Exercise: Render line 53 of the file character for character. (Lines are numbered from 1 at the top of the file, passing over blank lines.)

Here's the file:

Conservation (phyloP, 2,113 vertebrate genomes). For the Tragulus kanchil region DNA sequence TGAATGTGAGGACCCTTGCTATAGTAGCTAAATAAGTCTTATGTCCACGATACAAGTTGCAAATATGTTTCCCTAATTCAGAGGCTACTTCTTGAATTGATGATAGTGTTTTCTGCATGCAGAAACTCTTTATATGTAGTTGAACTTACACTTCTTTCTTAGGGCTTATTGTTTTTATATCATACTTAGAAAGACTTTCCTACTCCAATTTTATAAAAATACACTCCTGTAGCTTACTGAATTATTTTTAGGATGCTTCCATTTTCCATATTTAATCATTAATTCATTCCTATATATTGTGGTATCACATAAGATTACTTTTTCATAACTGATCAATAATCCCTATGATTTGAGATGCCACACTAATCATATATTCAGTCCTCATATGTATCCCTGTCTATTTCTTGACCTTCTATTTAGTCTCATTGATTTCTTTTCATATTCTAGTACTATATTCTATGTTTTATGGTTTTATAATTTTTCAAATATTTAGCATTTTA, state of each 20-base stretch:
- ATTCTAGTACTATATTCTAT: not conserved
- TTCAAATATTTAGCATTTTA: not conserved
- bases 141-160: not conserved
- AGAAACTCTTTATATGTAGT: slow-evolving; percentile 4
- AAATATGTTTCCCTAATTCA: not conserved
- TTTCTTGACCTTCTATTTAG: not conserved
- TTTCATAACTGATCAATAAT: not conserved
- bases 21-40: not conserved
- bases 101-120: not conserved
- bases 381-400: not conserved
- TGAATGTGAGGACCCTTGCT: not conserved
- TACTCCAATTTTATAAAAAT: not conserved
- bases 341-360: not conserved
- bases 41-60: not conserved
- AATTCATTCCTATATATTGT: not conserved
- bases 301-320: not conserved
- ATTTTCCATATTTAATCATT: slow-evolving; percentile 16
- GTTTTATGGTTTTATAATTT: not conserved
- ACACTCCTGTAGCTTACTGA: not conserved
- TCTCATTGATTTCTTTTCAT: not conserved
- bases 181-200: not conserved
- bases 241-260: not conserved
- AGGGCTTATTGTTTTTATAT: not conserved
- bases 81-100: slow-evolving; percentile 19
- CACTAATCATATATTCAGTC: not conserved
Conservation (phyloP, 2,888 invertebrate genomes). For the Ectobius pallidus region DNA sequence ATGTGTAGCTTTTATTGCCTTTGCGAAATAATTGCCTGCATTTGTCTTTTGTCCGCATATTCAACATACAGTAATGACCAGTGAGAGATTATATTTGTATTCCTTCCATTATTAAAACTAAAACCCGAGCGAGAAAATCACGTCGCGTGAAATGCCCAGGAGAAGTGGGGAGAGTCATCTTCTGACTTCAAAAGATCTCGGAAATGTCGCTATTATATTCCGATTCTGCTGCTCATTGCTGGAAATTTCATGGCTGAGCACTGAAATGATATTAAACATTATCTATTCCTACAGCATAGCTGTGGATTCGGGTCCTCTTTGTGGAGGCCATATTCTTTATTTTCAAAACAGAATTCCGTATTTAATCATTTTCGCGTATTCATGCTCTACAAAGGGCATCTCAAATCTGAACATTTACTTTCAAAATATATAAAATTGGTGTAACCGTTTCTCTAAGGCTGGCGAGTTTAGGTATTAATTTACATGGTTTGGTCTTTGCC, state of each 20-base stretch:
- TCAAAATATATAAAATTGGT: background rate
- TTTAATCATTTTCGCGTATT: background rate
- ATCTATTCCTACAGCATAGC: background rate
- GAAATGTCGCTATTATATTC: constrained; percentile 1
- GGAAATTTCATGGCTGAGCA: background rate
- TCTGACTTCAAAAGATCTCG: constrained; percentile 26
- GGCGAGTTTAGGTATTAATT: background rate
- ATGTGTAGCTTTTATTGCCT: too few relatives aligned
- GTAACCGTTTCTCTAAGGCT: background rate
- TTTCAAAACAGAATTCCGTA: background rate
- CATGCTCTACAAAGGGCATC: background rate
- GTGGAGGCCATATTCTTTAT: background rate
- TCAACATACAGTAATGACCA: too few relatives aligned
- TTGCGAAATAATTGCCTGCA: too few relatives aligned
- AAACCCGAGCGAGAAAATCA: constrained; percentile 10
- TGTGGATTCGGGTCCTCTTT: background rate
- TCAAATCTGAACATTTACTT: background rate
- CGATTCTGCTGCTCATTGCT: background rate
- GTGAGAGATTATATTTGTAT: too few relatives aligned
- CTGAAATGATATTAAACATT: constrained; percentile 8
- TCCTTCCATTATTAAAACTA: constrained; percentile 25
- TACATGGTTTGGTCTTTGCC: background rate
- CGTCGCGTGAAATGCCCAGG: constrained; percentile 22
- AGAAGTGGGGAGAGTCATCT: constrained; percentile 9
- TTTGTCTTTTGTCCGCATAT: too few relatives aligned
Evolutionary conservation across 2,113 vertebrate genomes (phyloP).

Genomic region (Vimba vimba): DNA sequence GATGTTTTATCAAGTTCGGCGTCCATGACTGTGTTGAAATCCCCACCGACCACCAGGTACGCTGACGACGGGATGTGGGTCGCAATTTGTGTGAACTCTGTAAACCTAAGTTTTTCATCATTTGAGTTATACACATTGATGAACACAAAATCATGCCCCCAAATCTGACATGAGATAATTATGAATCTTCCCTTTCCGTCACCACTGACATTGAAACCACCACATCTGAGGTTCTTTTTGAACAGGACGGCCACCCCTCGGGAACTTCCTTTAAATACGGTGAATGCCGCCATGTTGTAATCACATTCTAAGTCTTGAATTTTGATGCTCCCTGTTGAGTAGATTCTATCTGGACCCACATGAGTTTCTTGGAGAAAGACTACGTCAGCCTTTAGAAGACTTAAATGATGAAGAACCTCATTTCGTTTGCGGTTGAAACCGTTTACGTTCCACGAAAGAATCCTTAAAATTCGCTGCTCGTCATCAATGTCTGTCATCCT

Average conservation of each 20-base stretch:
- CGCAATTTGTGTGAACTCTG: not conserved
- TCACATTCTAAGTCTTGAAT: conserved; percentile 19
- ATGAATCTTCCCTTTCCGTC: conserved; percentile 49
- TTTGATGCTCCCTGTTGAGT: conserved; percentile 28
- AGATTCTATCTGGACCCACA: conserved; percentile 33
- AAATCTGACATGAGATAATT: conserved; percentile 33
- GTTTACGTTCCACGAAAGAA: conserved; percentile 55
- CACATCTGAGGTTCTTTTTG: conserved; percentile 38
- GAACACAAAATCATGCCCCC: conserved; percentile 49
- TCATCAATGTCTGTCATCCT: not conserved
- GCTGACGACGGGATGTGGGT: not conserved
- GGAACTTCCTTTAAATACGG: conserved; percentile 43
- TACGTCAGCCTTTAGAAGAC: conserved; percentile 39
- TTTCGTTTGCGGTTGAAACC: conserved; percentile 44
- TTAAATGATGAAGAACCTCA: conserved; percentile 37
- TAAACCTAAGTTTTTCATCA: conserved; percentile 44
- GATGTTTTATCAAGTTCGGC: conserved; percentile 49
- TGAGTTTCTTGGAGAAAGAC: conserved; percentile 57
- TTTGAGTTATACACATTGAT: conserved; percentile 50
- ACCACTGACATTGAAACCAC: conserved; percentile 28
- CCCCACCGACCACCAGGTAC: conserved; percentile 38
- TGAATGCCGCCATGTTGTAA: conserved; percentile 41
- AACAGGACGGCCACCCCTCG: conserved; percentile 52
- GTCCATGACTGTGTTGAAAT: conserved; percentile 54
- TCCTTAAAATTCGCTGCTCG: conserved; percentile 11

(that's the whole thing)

Evolutionary conservation across 2,113 vertebrate genomes (phyloP).